As we drove through the more remote villages, we noted 2 encouraging trends – the UN had painted some sanitation rules on the walls on major buildings in the villages, and some effort at building public sanitation was underway. So in some parts of the rural South, spotty progress was observable.

However these villages were “45 rupee a day” villages – these people lived on about US$0.90-1.10 a day for extended families of 8. All the children we saw playing in the village squares were quite small and many had the tell-tale “pot belly” of malnutrition.

These villages had often 1 public radio in the village hall, powered by bicycle. Quite a few had no functioning schools.

Our trips were often slowed by political parties holding rallies. Popular parties go from village to village to distribute large sacks of flour. If the men of the family go to the rally, they get 1 10-kilo sack of whole-wheat or “graham” flour for making chapati, or Indian flatbread. If they join the party, they get 2.

Obviously if you live on $1 a day, a free 40 pounds of flour is an enormous benefit to you. It seemed clear to us as travelers that many of the poorest rural people would do anything to gain as many flour sacks as they could – register multiple times with different parties, pay unrelated people 2 rupees to pretend to be in their family so they could claim flour, etc.

The final observation we had was that dalit or “untouchable” villages were even poorer than the rest, and we saw far fewer flour-campaigns in those villages as we drove through. In India, caste still matters when it comes to hunger.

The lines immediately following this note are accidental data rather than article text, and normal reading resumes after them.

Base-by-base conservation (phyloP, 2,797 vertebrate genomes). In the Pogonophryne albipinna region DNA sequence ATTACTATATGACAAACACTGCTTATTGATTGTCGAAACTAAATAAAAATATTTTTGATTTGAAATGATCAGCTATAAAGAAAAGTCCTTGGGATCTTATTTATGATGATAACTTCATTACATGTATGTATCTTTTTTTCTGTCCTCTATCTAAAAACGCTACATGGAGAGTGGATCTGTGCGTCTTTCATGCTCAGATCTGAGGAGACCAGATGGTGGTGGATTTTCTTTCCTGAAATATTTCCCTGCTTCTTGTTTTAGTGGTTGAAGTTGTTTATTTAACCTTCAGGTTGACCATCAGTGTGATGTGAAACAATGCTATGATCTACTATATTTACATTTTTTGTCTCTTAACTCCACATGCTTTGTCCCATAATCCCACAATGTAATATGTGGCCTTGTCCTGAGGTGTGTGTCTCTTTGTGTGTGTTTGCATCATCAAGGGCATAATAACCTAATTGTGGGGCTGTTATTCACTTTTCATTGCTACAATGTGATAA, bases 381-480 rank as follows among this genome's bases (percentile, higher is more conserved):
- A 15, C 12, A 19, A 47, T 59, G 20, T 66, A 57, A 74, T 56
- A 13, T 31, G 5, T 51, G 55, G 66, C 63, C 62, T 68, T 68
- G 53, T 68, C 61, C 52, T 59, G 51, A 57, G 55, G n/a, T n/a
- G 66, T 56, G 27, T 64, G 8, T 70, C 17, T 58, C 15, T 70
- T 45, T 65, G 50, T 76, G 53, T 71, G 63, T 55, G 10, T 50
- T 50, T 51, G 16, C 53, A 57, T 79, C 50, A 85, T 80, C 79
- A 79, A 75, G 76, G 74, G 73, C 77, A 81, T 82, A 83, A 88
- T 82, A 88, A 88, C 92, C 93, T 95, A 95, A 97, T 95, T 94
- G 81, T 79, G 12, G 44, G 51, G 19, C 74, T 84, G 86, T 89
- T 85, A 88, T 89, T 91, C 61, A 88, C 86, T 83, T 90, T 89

Food in India needs to be divorced from politicking, that is my observation.

  • Jennifer Feeney
  • January 12, 2012
  • 5:15 pm

Look at the list. Latrines and clean water, worms, promote breastfeeding (a clean wholesome source of food)…As I saw when I was in Niger, West Africa, most of the malnutrition was a result of unsanitary conditions, not calories. Children had chronic diarrhea and the result was dehydration and malnutrition. Children who were weaned before 2-3 years old were likely to die within the year due to exposure to pathogens.

[...] malnutrition is a matter of political will. If India wanted to address childhood malnutrition in any serious way, it could.” Marion Nestle lays it on the [...]

What horrendous statistics. It’s not just a matter of political will though – I think it’s also political means. In a country of 1.1bn, only 33.3m paid income tax in 2010, according to official stats…

  • fuzzy
  • January 23, 2012
  • 5:20 pm

It bothers me when people talk about 1 billion people and starvation in India and don’t even MENTION population control. Almost all our problems can be traced back to “too many people”. Most of our problems could now be addressed by admitting that we have enough people on this planet and then try to reduce our populations across the board so that in 100 years we have some fraction of what we have now. Until we stop reproducing past our means we’ll always have poverty, starvation, famines, wars, and a planet wracked by pollution with poisoned water and air and a scarcity of natural resources. If we’re not going to spread into space we need to have an eye toward stewarding this planet instead of consuming it.